Sent from my HTC Vision using Tapatalk 2

joemirando
11-17-2013, 12:32 PM
Well given that plastics generally, aren't as scratch resistant as glass.....

And what with the commodity pricing of hydrometers that are "accurate enough" for our purposes.......

I suspect we're a few dollars away from the "scratch irrelevant" plastic, bluetooth "connected" hydrometer......:D

Bluetooth! EXCELLENT IDEA! Now THAT would be something to crow about. Imagine a thermohydroacidometer! It could send data on density, temp and pH and using something simple like the tried and true 'wedge', dump it all into a spreadsheet!

My only real gripe about LHBS hydrometers is that they always tend to list to one side on me, putting it in contact with the wall of the tube so that I have to basically tilt the whole thing just to get a reading. But that bluetooth thing would make me run out and buy two of 'em. <G>

Joe

Honeyhog
11-17-2013, 02:10 PM
For a more traditional unbreakable hydrometer it could be made from stainless steel but I love Joe's idea of a bluetooth thermohydroacidometer.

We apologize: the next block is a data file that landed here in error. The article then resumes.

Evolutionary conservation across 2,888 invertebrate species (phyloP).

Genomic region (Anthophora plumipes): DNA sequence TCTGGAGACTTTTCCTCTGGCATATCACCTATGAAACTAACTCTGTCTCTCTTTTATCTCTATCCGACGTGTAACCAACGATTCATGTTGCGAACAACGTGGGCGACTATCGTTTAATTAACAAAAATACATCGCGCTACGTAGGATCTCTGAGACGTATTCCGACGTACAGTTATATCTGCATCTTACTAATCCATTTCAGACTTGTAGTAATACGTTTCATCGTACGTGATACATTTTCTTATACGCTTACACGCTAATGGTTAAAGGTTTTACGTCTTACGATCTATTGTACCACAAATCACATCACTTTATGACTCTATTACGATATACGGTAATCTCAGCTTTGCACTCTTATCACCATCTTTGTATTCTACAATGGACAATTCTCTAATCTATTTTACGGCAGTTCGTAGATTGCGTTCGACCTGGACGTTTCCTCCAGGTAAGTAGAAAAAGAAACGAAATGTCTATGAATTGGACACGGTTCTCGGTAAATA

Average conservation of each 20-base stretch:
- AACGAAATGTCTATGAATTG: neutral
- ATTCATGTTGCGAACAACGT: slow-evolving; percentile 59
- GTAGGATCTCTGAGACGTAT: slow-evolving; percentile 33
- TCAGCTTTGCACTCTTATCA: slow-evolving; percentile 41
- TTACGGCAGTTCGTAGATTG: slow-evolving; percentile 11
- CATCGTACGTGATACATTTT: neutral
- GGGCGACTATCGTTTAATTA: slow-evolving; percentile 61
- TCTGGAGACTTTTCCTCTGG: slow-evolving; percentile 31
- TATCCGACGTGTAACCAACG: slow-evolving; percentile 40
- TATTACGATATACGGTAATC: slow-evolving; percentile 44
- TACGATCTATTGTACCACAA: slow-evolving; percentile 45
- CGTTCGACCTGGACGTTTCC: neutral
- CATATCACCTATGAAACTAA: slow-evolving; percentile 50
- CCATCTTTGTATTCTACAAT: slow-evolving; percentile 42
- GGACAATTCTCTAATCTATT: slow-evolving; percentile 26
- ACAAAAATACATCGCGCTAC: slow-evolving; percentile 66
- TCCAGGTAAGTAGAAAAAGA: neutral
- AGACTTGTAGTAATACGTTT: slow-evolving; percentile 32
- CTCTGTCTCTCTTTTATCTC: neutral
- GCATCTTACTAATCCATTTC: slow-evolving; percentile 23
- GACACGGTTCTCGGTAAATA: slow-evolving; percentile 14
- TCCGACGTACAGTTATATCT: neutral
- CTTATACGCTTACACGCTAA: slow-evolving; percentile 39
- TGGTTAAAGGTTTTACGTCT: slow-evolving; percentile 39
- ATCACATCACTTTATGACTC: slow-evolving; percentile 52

GntlKnigt1
11-17-2013, 02:45 PM
Oh man....great idea Joe! Do it all at once. Awesome !

Sent from my HTC Vision using Tapatalk 2

joemirando
11-17-2013, 06:25 PM
<channeling Dr. McCoy>
"Dammit, Spock, I'm a mazer not a computer engineer! You goddamned green-blooded, inhuman..."
</channeling Dr. McCoy>

GntlKnigt1
11-18-2013, 02:24 AM
LOL.... a tricorder for mead....

danr
11-18-2013, 02:47 AM
I suspect we're a few dollars away from the "scratch irrelevant" plastic, bluetooth "connected" hydrometer......:D

I saw THIS (http://www.kickstarter.com/projects/parasitx/the-beerbugtm-digital-hydrometer) digital Bluetooth or WiFi hydrometer on Kickstarter a while back (real time S.G., Temp, Alcohol%). It looks like they have started shipping the Bluetooth version to their backers. I couldn't justify the cost, but it is a great concept.